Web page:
The Nigeria Electricity Regulatory Commission (NERC) has warned the Transmission Company of Nigeria (TCN) against dealing with unlicensed individuals and business concerns on the eligible customer basis.
Speaking during the “Power Dialogue” for July, organised by the “Electricity Hub”, Vice Chairman, NERC, Dr. Musiliu Oseni, explained that the TCN could not continue to deal directly with the so-called eligible customers when they had not met the requirements for eligibility.
In a related development, TCN said yesterday that it had restored the national electricity grid after a total system collapse that occurred Wednesday afternoon. TCN’s General Manager, Public Affairs, Mrs Ndidi Mbah, said in a statement in Abuja that power was fully restored at 4:59 pm on July 28, after the grid collapse triggered by a sudden drop in system frequency to 47.21Hz.
The eligible customer regulation was developed by NERC to facilitate competition and access to electricity supply for unserved or underserved high-end users in Nigeria. Introduced in 2017, it specifies the classes of end-use customers that will be able to directly purchase electricity from licensees other than the sole incumbent distribution licensees, the Distribution Companies (Discos).
NERC said TCN should deal with only those who had fulfilled the eligibility conditions.
Oseni said, “What we have had so far is that there are some of the transactions that are already being recognised as eligible customer transactions by the TCN without the commission’s approval. That was why the commission said, stop recognising them as eligible customers, not that the commission said, stop supplying them, because we said let the billing be done the way it was being done prior to that recognition, when the commission had not issued the permits.”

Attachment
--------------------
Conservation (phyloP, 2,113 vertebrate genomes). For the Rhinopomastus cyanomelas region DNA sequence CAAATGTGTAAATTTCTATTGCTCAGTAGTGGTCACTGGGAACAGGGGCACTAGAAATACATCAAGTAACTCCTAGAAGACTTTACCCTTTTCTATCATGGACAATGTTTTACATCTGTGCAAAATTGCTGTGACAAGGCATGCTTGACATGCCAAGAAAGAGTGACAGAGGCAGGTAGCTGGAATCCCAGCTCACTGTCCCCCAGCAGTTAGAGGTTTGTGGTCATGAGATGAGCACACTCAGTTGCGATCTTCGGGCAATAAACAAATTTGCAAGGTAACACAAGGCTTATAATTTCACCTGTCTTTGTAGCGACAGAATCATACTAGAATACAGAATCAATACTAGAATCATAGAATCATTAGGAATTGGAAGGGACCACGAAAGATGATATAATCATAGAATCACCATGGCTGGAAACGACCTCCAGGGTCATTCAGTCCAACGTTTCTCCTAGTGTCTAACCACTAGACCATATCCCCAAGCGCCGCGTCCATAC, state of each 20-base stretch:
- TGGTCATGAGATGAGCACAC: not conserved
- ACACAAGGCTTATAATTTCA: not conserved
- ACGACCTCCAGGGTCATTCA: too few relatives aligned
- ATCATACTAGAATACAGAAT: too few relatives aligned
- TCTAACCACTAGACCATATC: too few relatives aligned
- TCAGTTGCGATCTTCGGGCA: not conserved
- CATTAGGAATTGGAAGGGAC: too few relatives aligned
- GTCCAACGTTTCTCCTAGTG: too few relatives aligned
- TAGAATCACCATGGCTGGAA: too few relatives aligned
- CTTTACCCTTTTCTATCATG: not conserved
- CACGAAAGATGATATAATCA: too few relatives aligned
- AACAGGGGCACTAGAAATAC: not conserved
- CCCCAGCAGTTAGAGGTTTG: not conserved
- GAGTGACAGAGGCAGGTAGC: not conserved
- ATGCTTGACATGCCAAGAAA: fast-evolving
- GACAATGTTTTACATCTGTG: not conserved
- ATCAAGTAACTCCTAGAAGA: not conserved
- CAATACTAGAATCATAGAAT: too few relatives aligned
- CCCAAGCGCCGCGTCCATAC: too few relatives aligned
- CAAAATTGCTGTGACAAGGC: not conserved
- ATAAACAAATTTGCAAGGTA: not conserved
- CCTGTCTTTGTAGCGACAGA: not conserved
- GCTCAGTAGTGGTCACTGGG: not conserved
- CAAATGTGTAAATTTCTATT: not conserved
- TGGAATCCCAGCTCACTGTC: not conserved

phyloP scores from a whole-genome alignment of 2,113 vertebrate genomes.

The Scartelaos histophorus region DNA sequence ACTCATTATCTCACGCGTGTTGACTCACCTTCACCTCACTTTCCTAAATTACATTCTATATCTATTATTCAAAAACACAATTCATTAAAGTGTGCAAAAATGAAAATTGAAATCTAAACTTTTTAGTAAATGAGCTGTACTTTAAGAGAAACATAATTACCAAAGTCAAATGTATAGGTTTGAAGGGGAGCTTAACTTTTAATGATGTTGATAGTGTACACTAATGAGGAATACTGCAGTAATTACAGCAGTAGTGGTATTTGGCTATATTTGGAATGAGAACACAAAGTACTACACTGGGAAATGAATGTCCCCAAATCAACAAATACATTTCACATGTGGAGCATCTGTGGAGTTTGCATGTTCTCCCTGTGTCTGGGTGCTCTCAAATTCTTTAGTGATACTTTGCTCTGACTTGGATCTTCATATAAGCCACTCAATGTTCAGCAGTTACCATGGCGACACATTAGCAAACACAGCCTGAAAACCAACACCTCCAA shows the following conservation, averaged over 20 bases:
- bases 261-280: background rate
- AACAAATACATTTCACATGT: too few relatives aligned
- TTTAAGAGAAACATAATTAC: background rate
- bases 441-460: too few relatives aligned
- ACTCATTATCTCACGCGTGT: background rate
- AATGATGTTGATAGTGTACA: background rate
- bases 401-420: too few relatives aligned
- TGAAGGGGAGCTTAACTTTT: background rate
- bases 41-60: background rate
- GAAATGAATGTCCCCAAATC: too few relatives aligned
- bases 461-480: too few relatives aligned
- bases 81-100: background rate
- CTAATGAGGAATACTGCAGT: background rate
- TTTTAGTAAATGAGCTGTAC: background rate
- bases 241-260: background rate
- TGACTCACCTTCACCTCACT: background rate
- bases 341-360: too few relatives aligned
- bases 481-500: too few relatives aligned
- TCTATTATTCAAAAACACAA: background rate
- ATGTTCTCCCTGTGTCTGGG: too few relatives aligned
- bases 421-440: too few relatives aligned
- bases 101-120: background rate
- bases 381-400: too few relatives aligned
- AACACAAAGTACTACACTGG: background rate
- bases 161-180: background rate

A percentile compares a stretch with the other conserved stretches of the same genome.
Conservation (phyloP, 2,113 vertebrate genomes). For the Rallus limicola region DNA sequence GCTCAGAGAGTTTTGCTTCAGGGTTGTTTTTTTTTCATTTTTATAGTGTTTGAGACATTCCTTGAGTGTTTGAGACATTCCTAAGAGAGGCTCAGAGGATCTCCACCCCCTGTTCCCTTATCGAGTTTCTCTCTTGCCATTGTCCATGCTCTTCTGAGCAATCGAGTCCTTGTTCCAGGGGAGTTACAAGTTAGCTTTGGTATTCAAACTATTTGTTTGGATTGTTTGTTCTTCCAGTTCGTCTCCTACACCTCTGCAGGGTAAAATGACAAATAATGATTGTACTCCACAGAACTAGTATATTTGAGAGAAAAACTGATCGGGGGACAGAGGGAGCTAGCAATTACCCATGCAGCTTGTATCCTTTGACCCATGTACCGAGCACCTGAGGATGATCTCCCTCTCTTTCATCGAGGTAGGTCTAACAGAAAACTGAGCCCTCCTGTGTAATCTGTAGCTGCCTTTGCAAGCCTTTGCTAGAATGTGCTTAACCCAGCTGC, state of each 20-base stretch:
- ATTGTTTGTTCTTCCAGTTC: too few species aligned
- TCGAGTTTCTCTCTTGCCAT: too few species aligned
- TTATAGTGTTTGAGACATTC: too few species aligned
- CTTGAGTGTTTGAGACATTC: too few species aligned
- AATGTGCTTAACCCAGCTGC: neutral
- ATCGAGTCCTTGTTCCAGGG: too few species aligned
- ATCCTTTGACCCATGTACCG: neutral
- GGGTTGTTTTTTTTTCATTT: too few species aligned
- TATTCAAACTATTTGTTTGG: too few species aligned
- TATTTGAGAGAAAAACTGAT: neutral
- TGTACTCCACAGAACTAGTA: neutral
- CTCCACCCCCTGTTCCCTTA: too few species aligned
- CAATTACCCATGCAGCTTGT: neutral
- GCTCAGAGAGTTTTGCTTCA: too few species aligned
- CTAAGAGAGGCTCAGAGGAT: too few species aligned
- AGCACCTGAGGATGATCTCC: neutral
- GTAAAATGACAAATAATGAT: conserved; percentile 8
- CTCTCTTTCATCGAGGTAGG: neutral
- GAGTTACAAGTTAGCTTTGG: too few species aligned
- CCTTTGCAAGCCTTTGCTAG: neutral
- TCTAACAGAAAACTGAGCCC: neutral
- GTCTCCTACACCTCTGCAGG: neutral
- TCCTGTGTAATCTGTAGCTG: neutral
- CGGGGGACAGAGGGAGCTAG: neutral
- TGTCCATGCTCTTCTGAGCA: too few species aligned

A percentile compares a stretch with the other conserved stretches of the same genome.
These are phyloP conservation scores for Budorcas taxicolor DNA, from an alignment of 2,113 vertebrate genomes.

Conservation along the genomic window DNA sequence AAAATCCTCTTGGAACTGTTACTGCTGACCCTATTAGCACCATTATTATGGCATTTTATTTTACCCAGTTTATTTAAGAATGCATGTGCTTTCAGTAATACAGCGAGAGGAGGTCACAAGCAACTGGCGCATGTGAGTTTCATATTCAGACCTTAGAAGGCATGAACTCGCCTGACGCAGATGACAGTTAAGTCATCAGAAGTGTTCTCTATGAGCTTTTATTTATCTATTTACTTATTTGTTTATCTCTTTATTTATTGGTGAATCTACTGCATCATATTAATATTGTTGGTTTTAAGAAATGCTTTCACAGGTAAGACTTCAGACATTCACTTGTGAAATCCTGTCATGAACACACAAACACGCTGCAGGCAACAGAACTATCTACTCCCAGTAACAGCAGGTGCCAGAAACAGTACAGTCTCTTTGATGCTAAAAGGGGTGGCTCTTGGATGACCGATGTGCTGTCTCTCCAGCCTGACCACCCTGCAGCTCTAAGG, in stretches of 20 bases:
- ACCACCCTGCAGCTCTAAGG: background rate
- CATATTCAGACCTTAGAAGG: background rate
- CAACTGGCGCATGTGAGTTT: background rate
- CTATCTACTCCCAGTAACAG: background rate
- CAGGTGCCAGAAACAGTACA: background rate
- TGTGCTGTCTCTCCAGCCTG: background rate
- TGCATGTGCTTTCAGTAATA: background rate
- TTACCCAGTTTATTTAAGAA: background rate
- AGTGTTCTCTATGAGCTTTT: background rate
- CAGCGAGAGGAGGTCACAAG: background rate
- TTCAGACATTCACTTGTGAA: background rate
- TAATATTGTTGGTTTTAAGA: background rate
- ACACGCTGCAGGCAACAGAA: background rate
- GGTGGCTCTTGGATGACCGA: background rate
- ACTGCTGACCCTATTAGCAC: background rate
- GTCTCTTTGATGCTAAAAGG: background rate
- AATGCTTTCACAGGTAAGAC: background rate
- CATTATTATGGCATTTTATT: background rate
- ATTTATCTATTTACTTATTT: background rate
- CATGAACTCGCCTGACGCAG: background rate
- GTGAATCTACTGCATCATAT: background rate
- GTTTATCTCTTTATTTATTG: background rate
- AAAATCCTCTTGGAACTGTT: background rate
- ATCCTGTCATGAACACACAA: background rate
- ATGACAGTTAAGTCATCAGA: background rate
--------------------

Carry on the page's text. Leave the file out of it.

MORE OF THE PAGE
He stated that currently NERC had only approved one eligible customer, which is Phoenix in Ogun State, explaining that all the remaining eligible customers recognised by the TCN have not secured approval. While stressing that the rules must be followed strictly, he noted that if NERC had not conferred eligibility, any entity doing that was operating illegally. He said the commission had been fair to all parties.
Oseni further stated that NERC was in the process of approving self-reporting apps being developed by vendors that would be able to confirm the number of hours of electricity received by customers.
Meanwhile, giving details of the power situation, Mbah said in the statement that reports available to TCN showed that about 12:20 pm, two generating units tripped in one generating station while four equally tripped in another generating station, causing a loss of 261MW and 350MW, respectively, bringing the total loss of electricity on the grid to 611MW.
“It is suspected that the sudden loss of 611MW from the grid caused system instability and its eventual collapse,” the TCN spokesperson explained.
After the collapse, the company said its system operators immediately commenced the restoration of the grid and by 12:46 pm, power supply in Abuja was fully restored from Shiroro generating station.
“At 1:05 pm, TCN equally commenced grid restoration from the Delta Power Station, and at 4:59 pm, a full restoration of the entire grid was achieved,” the statement said.
While appreciating the government, electricity customers nationwide, and its international customers for their patience, TCN noted that it would continue to work hard to expand and maintain the stability of the national grid.
Nigeria’s fragile national power grid had collapsed on Wednesday, leaving parts of the country without power supply from the system controlled from Osogbo by the wholly federal government-owned TCN.
Industry players insist that a spinning reserve, which is the generation capacity that is online but unloaded and can respond within 10 minutes to compensate for generation or transmission outages remains the immediate solution to the incessant grid collapses.
During the latest incident, Abuja Electricity Distribution Company (AEDC) told its customers that it only got about five per cent of its daily supply of 400MW, which it put at 20MW.
“At the moment, only 20MW has been allocated to AEDC as against the over 400MW that we have been receiving in recent times,” AEDC stated.